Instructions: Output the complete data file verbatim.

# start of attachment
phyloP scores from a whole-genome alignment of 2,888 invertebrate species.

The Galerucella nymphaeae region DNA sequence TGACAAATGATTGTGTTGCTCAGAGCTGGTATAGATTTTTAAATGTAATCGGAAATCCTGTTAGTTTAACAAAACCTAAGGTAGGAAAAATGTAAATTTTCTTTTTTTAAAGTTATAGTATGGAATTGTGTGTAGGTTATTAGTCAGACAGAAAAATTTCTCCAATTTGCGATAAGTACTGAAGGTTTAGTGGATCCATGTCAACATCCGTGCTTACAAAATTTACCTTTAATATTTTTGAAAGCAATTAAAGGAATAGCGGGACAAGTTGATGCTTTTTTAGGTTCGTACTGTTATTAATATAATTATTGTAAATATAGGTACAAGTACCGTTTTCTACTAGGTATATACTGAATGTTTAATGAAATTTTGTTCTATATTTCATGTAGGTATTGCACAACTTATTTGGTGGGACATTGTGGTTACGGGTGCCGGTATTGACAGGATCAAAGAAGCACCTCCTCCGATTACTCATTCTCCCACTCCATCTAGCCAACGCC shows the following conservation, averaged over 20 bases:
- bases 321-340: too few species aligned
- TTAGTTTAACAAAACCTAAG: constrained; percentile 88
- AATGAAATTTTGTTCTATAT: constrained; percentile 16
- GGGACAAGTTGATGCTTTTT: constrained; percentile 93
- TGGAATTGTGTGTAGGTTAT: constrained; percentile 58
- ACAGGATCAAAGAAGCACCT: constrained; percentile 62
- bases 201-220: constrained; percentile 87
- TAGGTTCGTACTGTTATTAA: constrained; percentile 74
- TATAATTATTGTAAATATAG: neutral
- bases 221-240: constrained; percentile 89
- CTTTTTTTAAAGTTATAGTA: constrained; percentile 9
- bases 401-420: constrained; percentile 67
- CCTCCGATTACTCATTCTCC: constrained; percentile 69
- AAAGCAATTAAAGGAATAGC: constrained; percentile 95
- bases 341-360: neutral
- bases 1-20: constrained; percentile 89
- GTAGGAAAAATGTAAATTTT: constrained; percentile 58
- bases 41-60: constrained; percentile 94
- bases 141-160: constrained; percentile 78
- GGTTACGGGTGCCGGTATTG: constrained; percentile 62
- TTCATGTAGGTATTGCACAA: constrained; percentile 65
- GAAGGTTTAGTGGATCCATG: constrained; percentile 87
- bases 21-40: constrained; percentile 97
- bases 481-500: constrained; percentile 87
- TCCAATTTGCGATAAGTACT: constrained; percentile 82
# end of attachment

phyloP scores from a whole-genome alignment of 2,888 invertebrate species.

The Galerucella nymphaeae region DNA sequence TGACAAATGATTGTGTTGCTCAGAGCTGGTATAGATTTTTAAATGTAATCGGAAATCCTGTTAGTTTAACAAAACCTAAGGTAGGAAAAATGTAAATTTTCTTTTTTTAAAGTTATAGTATGGAATTGTGTGTAGGTTATTAGTCAGACAGAAAAATTTCTCCAATTTGCGATAAGTACTGAAGGTTTAGTGGATCCATGTCAACATCCGTGCTTACAAAATTTACCTTTAATATTTTTGAAAGCAATTAAAGGAATAGCGGGACAAGTTGATGCTTTTTTAGGTTCGTACTGTTATTAATATAATTATTGTAAATATAGGTACAAGTACCGTTTTCTACTAGGTATATACTGAATGTTTAATGAAATTTTGTTCTATATTTCATGTAGGTATTGCACAACTTATTTGGTGGGACATTGTGGTTACGGGTGCCGGTATTGACAGGATCAAAGAAGCACCTCCTCCGATTACTCATTCTCCCACTCCATCTAGCCAACGCC shows the following conservation, averaged over 20 bases:
- bases 321-340: too few species aligned
- TTAGTTTAACAAAACCTAAG: constrained; percentile 88
- AATGAAATTTTGTTCTATAT: constrained; percentile 16
- GGGACAAGTTGATGCTTTTT: constrained; percentile 93
- TGGAATTGTGTGTAGGTTAT: constrained; percentile 58
- ACAGGATCAAAGAAGCACCT: constrained; percentile 62
- bases 201-220: constrained; percentile 87
- TAGGTTCGTACTGTTATTAA: constrained; percentile 74
- TATAATTATTGTAAATATAG: neutral
- bases 221-240: constrained; percentile 89
- CTTTTTTTAAAGTTATAGTA: constrained; percentile 9
- bases 401-420: constrained; percentile 67
- CCTCCGATTACTCATTCTCC: constrained; percentile 69
- AAAGCAATTAAAGGAATAGC: constrained; percentile 95
- bases 341-360: neutral
- bases 1-20: constrained; percentile 89
- GTAGGAAAAATGTAAATTTT: constrained; percentile 58
- bases 41-60: constrained; percentile 94
- bases 141-160: constrained; percentile 78
- GGTTACGGGTGCCGGTATTG: constrained; percentile 62
- TTCATGTAGGTATTGCACAA: constrained; percentile 65
- GAAGGTTTAGTGGATCCATG: constrained; percentile 87
- bases 21-40: constrained; percentile 97
- bases 481-500: constrained; percentile 87
- TCCAATTTGCGATAAGTACT: constrained; percentile 82